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So which goddess do they bow to?

india Updated: Jul 06, 2013 23:28 IST
Renuka Narayanan
Renuka Narayanan
Hindustan Times
Yogmaya temple

I’m home again all right in confused little India. For my first trip into town, my brother wanted to take me to lunch at the club for old times’ sake. Before that, I wanted my first halt in Delhi to be at the ancient Yogmaya temple at Mehrauli, the oldest settlement in all seven Delhis and scene of the annual Sair-e-Gul Faroshan, the pretty Hindu-Muslim festival begun from Zafar’s day, halted in 1857 and revived in 1962.

Not only had I taken leave of Yogmaya before going to Thailand but also my parting blessing in Bangkok from a Thai professor of Sanskrit had invoked Devi (“Sarva mangala maangalye”).

Back home now, I wanted to pay my respects, it was a personal thing since thinking of Her had given me courage through many difficulties over many years. My brother is not into religion but is into history. He is also nice to his sister, so he told the driver to swing by.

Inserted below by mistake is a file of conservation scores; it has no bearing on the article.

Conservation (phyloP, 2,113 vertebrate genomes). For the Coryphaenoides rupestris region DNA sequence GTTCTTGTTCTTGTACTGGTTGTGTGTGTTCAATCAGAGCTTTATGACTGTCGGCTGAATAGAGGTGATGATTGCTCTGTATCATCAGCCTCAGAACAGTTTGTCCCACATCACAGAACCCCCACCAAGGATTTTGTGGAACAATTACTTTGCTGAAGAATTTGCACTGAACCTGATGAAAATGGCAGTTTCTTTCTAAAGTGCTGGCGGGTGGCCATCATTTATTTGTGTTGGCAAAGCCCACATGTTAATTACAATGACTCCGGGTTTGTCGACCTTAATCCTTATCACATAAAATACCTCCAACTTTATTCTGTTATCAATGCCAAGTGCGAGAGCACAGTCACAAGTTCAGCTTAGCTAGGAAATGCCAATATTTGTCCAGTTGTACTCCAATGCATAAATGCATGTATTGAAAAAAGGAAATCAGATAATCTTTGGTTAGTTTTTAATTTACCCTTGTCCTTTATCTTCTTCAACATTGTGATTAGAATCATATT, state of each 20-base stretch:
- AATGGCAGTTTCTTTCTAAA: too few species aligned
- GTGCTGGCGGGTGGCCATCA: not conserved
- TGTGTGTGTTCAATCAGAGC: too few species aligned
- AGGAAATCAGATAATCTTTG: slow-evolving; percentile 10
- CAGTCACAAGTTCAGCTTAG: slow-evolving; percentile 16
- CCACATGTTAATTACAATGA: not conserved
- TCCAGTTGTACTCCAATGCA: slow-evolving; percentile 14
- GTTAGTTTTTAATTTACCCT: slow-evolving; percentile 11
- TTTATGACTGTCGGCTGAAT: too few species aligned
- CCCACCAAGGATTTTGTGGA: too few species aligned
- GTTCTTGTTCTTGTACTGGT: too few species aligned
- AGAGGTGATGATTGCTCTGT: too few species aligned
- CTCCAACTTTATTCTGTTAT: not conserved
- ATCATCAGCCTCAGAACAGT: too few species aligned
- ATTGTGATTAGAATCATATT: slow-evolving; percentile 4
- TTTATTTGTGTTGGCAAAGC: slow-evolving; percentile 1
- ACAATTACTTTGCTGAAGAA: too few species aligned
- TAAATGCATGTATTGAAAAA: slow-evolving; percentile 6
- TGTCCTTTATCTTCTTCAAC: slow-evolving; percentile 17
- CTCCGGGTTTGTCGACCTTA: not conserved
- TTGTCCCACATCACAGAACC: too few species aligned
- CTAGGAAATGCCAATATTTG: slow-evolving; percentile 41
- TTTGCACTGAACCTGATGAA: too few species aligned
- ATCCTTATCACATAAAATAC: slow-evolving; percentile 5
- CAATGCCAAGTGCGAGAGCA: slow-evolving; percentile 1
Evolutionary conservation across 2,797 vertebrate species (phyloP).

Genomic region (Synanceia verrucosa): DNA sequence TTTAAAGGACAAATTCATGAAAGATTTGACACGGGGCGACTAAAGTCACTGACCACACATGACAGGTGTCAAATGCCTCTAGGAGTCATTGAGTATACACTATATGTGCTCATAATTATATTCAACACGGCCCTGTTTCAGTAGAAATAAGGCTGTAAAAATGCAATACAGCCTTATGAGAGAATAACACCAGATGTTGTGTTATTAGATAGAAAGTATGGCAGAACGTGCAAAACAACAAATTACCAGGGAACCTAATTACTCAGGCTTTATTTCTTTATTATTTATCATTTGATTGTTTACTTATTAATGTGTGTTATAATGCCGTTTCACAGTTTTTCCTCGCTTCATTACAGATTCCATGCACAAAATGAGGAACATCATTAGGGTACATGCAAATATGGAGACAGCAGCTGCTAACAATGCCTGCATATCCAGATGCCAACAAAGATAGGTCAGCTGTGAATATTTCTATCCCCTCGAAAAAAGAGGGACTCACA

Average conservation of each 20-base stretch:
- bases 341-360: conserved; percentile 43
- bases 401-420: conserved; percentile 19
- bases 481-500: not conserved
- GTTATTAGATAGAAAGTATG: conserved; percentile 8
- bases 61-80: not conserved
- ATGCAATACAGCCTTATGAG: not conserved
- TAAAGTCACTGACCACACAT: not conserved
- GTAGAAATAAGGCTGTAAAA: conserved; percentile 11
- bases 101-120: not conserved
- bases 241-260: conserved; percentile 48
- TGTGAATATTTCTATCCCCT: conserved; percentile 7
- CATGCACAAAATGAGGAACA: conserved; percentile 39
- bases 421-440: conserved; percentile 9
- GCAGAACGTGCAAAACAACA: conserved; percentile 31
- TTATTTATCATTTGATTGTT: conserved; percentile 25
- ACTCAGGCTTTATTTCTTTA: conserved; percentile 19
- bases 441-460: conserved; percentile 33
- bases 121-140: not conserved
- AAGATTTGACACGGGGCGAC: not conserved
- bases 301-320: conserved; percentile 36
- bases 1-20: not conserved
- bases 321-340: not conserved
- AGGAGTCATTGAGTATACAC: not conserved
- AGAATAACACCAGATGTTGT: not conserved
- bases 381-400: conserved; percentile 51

It was my brother’s first-ever visit to Yogmaya’s temple in all these years and he politely followed me around while I kowtowed, received prasad and did pradakshina. It was as pleasant an instance as you could wish, of peaceful co-existence between a naastik and a bhakt who happened to be siblings.

After we were out of sight, my brother quietly rubbed away the tilak daubed on him. I kept mine on, and the little dab of chandan paste. Before sitting down to lunch, I wandered around the club to catch up with its corners and ran into an old guard couple long-entrenched in privilege. The wife looked at my forehead and called me a “saadhvi”. It wasn’t said nicely, so I went away in seconds.

She’d called me a Rithambara kind of person because Yogmaya’s tilak and chandan were still on my forehead? Couldn’t I bear Devi’s mark without political gibes?

After years of trying to articulate ‘middle ground’ in the public domain and nearly four years away in SE Asia extolling Indian culture, it’s astonishing to me that these cultural hypocrisies still operate at home.

Our collective sorrow as a nation has gone way beyond all that, the institutions our parents served so sincerely are crumbling and though we carry on, we are a thoroughly battered people trying to deal with state and system failures. I thought by now we’d seen through everybody and everything including the commie-canters. But if this odd little encounter was at all indicative, the old guard of pinko-priviligentsia remains in surreal denial of the dysfunctional mess it’s made of India.

— Renuka Narayanan writes on religion and culture.